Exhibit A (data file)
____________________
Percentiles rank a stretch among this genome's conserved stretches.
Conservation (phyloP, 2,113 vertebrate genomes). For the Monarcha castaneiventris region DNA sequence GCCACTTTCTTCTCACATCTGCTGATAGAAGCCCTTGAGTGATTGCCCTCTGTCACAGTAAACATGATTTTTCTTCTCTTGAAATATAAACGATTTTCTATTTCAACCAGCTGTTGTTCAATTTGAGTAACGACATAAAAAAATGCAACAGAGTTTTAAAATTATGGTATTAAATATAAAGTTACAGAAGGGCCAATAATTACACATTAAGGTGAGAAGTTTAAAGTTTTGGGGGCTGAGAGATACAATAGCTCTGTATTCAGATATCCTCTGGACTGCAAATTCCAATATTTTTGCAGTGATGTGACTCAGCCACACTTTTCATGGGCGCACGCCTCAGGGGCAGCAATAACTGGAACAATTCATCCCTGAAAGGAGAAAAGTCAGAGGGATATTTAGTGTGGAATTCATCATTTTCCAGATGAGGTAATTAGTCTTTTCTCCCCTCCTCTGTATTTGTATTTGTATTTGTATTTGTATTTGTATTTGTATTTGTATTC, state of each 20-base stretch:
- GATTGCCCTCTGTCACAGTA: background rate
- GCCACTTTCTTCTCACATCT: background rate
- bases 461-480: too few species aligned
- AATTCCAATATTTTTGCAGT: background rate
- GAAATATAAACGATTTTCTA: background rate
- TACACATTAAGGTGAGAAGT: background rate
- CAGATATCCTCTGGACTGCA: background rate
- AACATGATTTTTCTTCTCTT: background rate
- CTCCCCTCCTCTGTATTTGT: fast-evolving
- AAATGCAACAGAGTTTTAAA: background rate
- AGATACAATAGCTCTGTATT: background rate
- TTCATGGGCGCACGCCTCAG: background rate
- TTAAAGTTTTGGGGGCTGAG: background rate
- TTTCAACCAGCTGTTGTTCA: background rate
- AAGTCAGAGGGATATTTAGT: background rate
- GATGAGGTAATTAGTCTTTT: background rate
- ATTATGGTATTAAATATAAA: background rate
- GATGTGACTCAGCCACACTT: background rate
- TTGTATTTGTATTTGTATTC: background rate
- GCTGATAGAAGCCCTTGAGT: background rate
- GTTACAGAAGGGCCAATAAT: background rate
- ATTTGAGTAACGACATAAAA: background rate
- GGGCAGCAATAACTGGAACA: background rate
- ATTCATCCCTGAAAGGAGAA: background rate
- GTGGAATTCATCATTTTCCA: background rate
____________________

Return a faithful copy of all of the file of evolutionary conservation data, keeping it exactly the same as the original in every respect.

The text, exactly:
Percentiles rank a stretch among this genome's conserved stretches.
Conservation (phyloP, 2,113 vertebrate genomes). For the Monarcha castaneiventris region DNA sequence GCCACTTTCTTCTCACATCTGCTGATAGAAGCCCTTGAGTGATTGCCCTCTGTCACAGTAAACATGATTTTTCTTCTCTTGAAATATAAACGATTTTCTATTTCAACCAGCTGTTGTTCAATTTGAGTAACGACATAAAAAAATGCAACAGAGTTTTAAAATTATGGTATTAAATATAAAGTTACAGAAGGGCCAATAATTACACATTAAGGTGAGAAGTTTAAAGTTTTGGGGGCTGAGAGATACAATAGCTCTGTATTCAGATATCCTCTGGACTGCAAATTCCAATATTTTTGCAGTGATGTGACTCAGCCACACTTTTCATGGGCGCACGCCTCAGGGGCAGCAATAACTGGAACAATTCATCCCTGAAAGGAGAAAAGTCAGAGGGATATTTAGTGTGGAATTCATCATTTTCCAGATGAGGTAATTAGTCTTTTCTCCCCTCCTCTGTATTTGTATTTGTATTTGTATTTGTATTTGTATTTGTATTTGTATTC, state of each 20-base stretch:
- GATTGCCCTCTGTCACAGTA: background rate
- GCCACTTTCTTCTCACATCT: background rate
- bases 461-480: too few species aligned
- AATTCCAATATTTTTGCAGT: background rate
- GAAATATAAACGATTTTCTA: background rate
- TACACATTAAGGTGAGAAGT: background rate
- CAGATATCCTCTGGACTGCA: background rate
- AACATGATTTTTCTTCTCTT: background rate
- CTCCCCTCCTCTGTATTTGT: fast-evolving
- AAATGCAACAGAGTTTTAAA: background rate
- AGATACAATAGCTCTGTATT: background rate
- TTCATGGGCGCACGCCTCAG: background rate
- TTAAAGTTTTGGGGGCTGAG: background rate
- TTTCAACCAGCTGTTGTTCA: background rate
- AAGTCAGAGGGATATTTAGT: background rate
- GATGAGGTAATTAGTCTTTT: background rate
- ATTATGGTATTAAATATAAA: background rate
- GATGTGACTCAGCCACACTT: background rate
- TTGTATTTGTATTTGTATTC: background rate
- GCTGATAGAAGCCCTTGAGT: background rate
- GTTACAGAAGGGCCAATAAT: background rate
- ATTTGAGTAACGACATAAAA: background rate
- GGGCAGCAATAACTGGAACA: background rate
- ATTCATCCCTGAAAGGAGAA: background rate
- GTGGAATTCATCATTTTCCA: background rate